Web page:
Estimating abundance of striped hyenas (Hyaena hyaena) in the Negev Desert of Israel using camera traps and closed capture–recapture models

Jonathan Tichon, Guy Rotem, Paul Ward

Research output: Contribution to journalArticlepeer-review

14 Scopus citations


Estimating key state variables (e.g., abundance/density) of threatened/endangered species is a difficult yet crucial task. These variables are essential for wildlife conservationists/managers to assess the current states and trends of target populations and make state-dependent management decisions. We estimated, using camera traps and two different methodologies, the abundance of the near-threatened striped hyena (Hyaena hyaena) in the Negev Highlands, Israel. Both the traditional closed capture–recapture (closed-CR) and the census/near-census frameworks (both rely on closed CR models) were employed. For attaining a census/near census, we calculated a range of plausible capture/detection probabilities and their combinations with sampling durations that would result in detection of ≥95% of the target population. We then covered a subsection (circa 400 km2) of the Negev Highlands using 15 camera traps for 83 days. This targeted sampling provides a strong indication for attaining a census/near census for capture/detection probabilities as low as p = 0.05. The closed CR models (M0 and Mb) yielded a model averaged estimates of abundance N¯ ̂ = 7 (SE 1.94E-05, PLCI 7-7) and capture/detection probability p¯ ̂ = 0.09 (SE 0.033, 95% CI 0.05–0.18). Using the estimated p¯ ̂ , we calculated that during the sampling, we (ostensibly) captured the entire (99.9%) target population. Additionally, we used spatially explicit capture–recapture (SECR) approach to estimate the density of the hyenas in a subsection of our study area where hyenas were spotted and got an estimate of D̂ = 0.085 individuals/km2 (SE 0.0334, 95% CI 0.040–0.178) or 8.5 individuals/100 km2. Many studies estimate abundance/density of threatened/endangered species using closed CR models; however, for small populations of elusive animals, these models often yield less accurate estimates exactly where accuracy is needed the most. While it likely increases the costs and time, the census/near-census framework provides a more accurate solution for such cases.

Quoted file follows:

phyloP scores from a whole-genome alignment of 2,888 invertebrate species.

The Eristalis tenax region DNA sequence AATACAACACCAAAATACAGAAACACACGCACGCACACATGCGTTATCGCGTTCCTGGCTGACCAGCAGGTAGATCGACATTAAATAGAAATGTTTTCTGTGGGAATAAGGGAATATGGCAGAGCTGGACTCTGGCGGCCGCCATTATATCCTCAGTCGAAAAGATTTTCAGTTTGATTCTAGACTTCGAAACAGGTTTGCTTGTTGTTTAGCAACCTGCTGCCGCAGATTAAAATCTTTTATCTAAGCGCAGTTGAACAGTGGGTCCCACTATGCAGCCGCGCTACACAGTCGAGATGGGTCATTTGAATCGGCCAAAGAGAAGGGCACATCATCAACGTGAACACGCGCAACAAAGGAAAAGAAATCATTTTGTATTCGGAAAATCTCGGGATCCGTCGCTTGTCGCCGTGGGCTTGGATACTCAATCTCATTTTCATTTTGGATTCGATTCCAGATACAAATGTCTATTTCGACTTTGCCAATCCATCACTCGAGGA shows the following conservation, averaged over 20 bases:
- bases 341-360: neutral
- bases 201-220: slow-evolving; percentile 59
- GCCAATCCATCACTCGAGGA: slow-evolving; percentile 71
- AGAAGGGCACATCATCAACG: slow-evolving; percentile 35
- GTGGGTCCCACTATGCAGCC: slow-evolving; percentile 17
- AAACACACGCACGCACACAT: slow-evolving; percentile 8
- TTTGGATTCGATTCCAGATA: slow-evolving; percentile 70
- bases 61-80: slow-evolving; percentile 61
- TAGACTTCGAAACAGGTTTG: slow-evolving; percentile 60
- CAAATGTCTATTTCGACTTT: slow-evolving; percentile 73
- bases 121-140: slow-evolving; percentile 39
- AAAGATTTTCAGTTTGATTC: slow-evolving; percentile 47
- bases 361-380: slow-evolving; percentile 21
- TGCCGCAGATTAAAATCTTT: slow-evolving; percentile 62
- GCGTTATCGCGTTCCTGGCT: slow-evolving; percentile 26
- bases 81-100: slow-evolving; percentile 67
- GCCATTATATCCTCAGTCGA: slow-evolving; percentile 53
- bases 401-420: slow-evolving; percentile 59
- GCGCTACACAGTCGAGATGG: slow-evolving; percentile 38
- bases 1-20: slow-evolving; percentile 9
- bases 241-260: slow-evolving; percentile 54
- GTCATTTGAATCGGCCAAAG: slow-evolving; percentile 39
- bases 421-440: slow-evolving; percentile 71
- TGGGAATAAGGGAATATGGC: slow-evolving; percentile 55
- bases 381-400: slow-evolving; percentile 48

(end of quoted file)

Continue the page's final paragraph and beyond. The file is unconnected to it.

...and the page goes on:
Original languageEnglish
Article number5
JournalEuropean Journal of Wildlife Research
Issue number1
StatePublished - 1 Feb 2017


  • Census
  • Closed CR models
  • Key state variables
  • Population size estimation
  • Small population
  • Threaten/endangered species

ASJC Scopus subject areas

  • Ecology, Evolution, Behavior and Systematics
  • Nature and Landscape Conservation
  • Management, Monitoring, Policy and Law


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